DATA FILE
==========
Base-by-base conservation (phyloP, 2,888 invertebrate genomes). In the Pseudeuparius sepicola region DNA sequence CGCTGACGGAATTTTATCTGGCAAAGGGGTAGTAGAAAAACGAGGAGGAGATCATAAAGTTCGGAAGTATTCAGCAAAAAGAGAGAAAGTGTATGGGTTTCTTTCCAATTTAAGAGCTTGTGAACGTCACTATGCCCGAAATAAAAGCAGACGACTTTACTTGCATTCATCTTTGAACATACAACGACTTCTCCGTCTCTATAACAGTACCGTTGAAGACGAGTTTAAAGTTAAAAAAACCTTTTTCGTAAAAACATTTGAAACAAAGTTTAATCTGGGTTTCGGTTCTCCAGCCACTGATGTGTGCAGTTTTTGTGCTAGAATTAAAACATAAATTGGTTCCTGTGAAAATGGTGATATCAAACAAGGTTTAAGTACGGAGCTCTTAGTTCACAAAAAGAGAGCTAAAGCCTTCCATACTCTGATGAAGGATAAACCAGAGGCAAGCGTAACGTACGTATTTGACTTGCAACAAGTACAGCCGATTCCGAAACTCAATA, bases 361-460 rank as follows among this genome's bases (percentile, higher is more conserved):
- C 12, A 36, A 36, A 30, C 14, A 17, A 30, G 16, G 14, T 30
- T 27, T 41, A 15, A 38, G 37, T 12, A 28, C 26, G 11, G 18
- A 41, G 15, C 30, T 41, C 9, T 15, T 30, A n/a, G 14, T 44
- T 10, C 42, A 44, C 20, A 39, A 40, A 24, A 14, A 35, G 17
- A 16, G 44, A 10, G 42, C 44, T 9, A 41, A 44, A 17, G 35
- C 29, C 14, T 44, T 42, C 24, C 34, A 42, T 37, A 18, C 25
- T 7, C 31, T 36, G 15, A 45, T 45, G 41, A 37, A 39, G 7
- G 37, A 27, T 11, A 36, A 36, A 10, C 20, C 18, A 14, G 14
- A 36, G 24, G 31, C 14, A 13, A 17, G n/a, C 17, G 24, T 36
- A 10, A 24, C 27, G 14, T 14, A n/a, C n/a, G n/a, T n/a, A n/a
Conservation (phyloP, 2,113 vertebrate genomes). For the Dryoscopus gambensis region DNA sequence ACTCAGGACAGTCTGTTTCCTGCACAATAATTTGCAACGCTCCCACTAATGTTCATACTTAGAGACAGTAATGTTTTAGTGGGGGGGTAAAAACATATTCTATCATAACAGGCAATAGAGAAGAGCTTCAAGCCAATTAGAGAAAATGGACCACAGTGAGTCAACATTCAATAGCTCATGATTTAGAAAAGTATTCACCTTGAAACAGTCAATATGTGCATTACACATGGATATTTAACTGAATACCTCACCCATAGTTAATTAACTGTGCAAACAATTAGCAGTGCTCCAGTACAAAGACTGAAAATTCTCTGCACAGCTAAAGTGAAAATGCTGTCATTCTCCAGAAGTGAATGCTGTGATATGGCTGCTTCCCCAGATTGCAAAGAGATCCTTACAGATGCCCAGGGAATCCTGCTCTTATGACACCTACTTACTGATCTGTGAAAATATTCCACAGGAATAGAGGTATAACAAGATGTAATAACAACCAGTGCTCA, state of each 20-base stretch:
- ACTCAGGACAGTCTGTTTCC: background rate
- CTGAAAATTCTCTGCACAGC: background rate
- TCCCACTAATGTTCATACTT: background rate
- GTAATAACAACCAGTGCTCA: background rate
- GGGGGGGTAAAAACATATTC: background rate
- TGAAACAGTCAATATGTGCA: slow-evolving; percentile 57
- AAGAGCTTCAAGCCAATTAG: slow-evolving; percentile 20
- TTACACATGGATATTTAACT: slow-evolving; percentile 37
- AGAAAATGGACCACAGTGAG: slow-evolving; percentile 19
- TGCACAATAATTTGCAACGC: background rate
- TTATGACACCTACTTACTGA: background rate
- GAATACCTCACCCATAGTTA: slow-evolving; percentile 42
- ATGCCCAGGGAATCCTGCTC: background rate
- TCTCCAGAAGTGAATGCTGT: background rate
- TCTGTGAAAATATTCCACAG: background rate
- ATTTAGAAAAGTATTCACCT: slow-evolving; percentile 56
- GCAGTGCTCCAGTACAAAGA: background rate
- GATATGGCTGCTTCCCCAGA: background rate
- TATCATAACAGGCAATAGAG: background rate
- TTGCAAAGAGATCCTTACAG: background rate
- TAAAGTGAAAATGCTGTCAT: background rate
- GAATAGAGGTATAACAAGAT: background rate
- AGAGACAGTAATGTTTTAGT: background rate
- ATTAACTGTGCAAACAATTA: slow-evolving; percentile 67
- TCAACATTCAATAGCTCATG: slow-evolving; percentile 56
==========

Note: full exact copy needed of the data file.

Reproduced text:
Base-by-base conservation (phyloP, 2,888 invertebrate genomes). In the Pseudeuparius sepicola region DNA sequence CGCTGACGGAATTTTATCTGGCAAAGGGGTAGTAGAAAAACGAGGAGGAGATCATAAAGTTCGGAAGTATTCAGCAAAAAGAGAGAAAGTGTATGGGTTTCTTTCCAATTTAAGAGCTTGTGAACGTCACTATGCCCGAAATAAAAGCAGACGACTTTACTTGCATTCATCTTTGAACATACAACGACTTCTCCGTCTCTATAACAGTACCGTTGAAGACGAGTTTAAAGTTAAAAAAACCTTTTTCGTAAAAACATTTGAAACAAAGTTTAATCTGGGTTTCGGTTCTCCAGCCACTGATGTGTGCAGTTTTTGTGCTAGAATTAAAACATAAATTGGTTCCTGTGAAAATGGTGATATCAAACAAGGTTTAAGTACGGAGCTCTTAGTTCACAAAAAGAGAGCTAAAGCCTTCCATACTCTGATGAAGGATAAACCAGAGGCAAGCGTAACGTACGTATTTGACTTGCAACAAGTACAGCCGATTCCGAAACTCAATA, bases 361-460 rank as follows among this genome's bases (percentile, higher is more conserved):
- C 12, A 36, A 36, A 30, C 14, A 17, A 30, G 16, G 14, T 30
- T 27, T 41, A 15, A 38, G 37, T 12, A 28, C 26, G 11, G 18
- A 41, G 15, C 30, T 41, C 9, T 15, T 30, A n/a, G 14, T 44
- T 10, C 42, A 44, C 20, A 39, A 40, A 24, A 14, A 35, G 17
- A 16, G 44, A 10, G 42, C 44, T 9, A 41, A 44, A 17, G 35
- C 29, C 14, T 44, T 42, C 24, C 34, A 42, T 37, A 18, C 25
- T 7, C 31, T 36, G 15, A 45, T 45, G 41, A 37, A 39, G 7
- G 37, A 27, T 11, A 36, A 36, A 10, C 20, C 18, A 14, G 14
- A 36, G 24, G 31, C 14, A 13, A 17, G n/a, C 17, G 24, T 36
- A 10, A 24, C 27, G 14, T 14, A n/a, C n/a, G n/a, T n/a, A n/a
Conservation (phyloP, 2,113 vertebrate genomes). For the Dryoscopus gambensis region DNA sequence ACTCAGGACAGTCTGTTTCCTGCACAATAATTTGCAACGCTCCCACTAATGTTCATACTTAGAGACAGTAATGTTTTAGTGGGGGGGTAAAAACATATTCTATCATAACAGGCAATAGAGAAGAGCTTCAAGCCAATTAGAGAAAATGGACCACAGTGAGTCAACATTCAATAGCTCATGATTTAGAAAAGTATTCACCTTGAAACAGTCAATATGTGCATTACACATGGATATTTAACTGAATACCTCACCCATAGTTAATTAACTGTGCAAACAATTAGCAGTGCTCCAGTACAAAGACTGAAAATTCTCTGCACAGCTAAAGTGAAAATGCTGTCATTCTCCAGAAGTGAATGCTGTGATATGGCTGCTTCCCCAGATTGCAAAGAGATCCTTACAGATGCCCAGGGAATCCTGCTCTTATGACACCTACTTACTGATCTGTGAAAATATTCCACAGGAATAGAGGTATAACAAGATGTAATAACAACCAGTGCTCA, state of each 20-base stretch:
- ACTCAGGACAGTCTGTTTCC: background rate
- CTGAAAATTCTCTGCACAGC: background rate
- TCCCACTAATGTTCATACTT: background rate
- GTAATAACAACCAGTGCTCA: background rate
- GGGGGGGTAAAAACATATTC: background rate
- TGAAACAGTCAATATGTGCA: slow-evolving; percentile 57
- AAGAGCTTCAAGCCAATTAG: slow-evolving; percentile 20
- TTACACATGGATATTTAACT: slow-evolving; percentile 37
- AGAAAATGGACCACAGTGAG: slow-evolving; percentile 19
- TGCACAATAATTTGCAACGC: background rate
- TTATGACACCTACTTACTGA: background rate
- GAATACCTCACCCATAGTTA: slow-evolving; percentile 42
- ATGCCCAGGGAATCCTGCTC: background rate
- TCTCCAGAAGTGAATGCTGT: background rate
- TCTGTGAAAATATTCCACAG: background rate
- ATTTAGAAAAGTATTCACCT: slow-evolving; percentile 56
- GCAGTGCTCCAGTACAAAGA: background rate
- GATATGGCTGCTTCCCCAGA: background rate
- TATCATAACAGGCAATAGAG: background rate
- TTGCAAAGAGATCCTTACAG: background rate
- TAAAGTGAAAATGCTGTCAT: background rate
- GAATAGAGGTATAACAAGAT: background rate
- AGAGACAGTAATGTTTTAGT: background rate
- ATTAACTGTGCAAACAATTA: slow-evolving; percentile 67
- TCAACATTCAATAGCTCATG: slow-evolving; percentile 56